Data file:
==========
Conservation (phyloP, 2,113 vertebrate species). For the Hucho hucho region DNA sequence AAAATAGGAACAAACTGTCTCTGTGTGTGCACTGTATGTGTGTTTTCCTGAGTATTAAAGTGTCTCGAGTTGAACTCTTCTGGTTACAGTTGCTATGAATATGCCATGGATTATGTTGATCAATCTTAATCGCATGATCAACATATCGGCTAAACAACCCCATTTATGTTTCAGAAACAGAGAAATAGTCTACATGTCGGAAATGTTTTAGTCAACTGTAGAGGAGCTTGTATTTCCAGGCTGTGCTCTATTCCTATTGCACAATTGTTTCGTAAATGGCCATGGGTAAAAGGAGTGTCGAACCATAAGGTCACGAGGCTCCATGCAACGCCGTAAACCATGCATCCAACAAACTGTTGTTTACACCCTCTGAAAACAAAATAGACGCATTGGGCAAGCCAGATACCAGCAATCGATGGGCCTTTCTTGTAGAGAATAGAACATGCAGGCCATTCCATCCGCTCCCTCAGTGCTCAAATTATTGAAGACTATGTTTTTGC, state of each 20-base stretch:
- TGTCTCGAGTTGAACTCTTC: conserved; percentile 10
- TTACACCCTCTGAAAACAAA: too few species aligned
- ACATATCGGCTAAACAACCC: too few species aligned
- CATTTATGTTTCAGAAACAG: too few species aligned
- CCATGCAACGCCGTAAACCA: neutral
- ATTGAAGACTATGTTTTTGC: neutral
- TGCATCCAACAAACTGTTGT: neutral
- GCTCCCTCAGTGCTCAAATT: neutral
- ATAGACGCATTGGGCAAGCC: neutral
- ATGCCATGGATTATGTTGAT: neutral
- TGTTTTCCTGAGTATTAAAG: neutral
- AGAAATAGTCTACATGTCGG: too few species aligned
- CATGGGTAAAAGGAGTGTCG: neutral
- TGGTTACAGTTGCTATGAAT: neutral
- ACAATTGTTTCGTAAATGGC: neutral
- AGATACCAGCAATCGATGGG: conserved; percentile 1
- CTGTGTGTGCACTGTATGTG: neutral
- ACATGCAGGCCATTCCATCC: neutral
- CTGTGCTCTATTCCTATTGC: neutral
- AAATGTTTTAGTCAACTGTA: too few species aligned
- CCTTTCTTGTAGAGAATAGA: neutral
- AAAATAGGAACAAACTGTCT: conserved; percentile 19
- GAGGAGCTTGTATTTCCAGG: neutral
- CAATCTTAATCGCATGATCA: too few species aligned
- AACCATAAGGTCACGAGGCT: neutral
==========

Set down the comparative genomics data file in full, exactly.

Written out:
Conservation (phyloP, 2,113 vertebrate species). For the Hucho hucho region DNA sequence AAAATAGGAACAAACTGTCTCTGTGTGTGCACTGTATGTGTGTTTTCCTGAGTATTAAAGTGTCTCGAGTTGAACTCTTCTGGTTACAGTTGCTATGAATATGCCATGGATTATGTTGATCAATCTTAATCGCATGATCAACATATCGGCTAAACAACCCCATTTATGTTTCAGAAACAGAGAAATAGTCTACATGTCGGAAATGTTTTAGTCAACTGTAGAGGAGCTTGTATTTCCAGGCTGTGCTCTATTCCTATTGCACAATTGTTTCGTAAATGGCCATGGGTAAAAGGAGTGTCGAACCATAAGGTCACGAGGCTCCATGCAACGCCGTAAACCATGCATCCAACAAACTGTTGTTTACACCCTCTGAAAACAAAATAGACGCATTGGGCAAGCCAGATACCAGCAATCGATGGGCCTTTCTTGTAGAGAATAGAACATGCAGGCCATTCCATCCGCTCCCTCAGTGCTCAAATTATTGAAGACTATGTTTTTGC, state of each 20-base stretch:
- TGTCTCGAGTTGAACTCTTC: conserved; percentile 10
- TTACACCCTCTGAAAACAAA: too few species aligned
- ACATATCGGCTAAACAACCC: too few species aligned
- CATTTATGTTTCAGAAACAG: too few species aligned
- CCATGCAACGCCGTAAACCA: neutral
- ATTGAAGACTATGTTTTTGC: neutral
- TGCATCCAACAAACTGTTGT: neutral
- GCTCCCTCAGTGCTCAAATT: neutral
- ATAGACGCATTGGGCAAGCC: neutral
- ATGCCATGGATTATGTTGAT: neutral
- TGTTTTCCTGAGTATTAAAG: neutral
- AGAAATAGTCTACATGTCGG: too few species aligned
- CATGGGTAAAAGGAGTGTCG: neutral
- TGGTTACAGTTGCTATGAAT: neutral
- ACAATTGTTTCGTAAATGGC: neutral
- AGATACCAGCAATCGATGGG: conserved; percentile 1
- CTGTGTGTGCACTGTATGTG: neutral
- ACATGCAGGCCATTCCATCC: neutral
- CTGTGCTCTATTCCTATTGC: neutral
- AAATGTTTTAGTCAACTGTA: too few species aligned
- CCTTTCTTGTAGAGAATAGA: neutral
- AAAATAGGAACAAACTGTCT: conserved; percentile 19
- GAGGAGCTTGTATTTCCAGG: neutral
- CAATCTTAATCGCATGATCA: too few species aligned
- AACCATAAGGTCACGAGGCT: neutral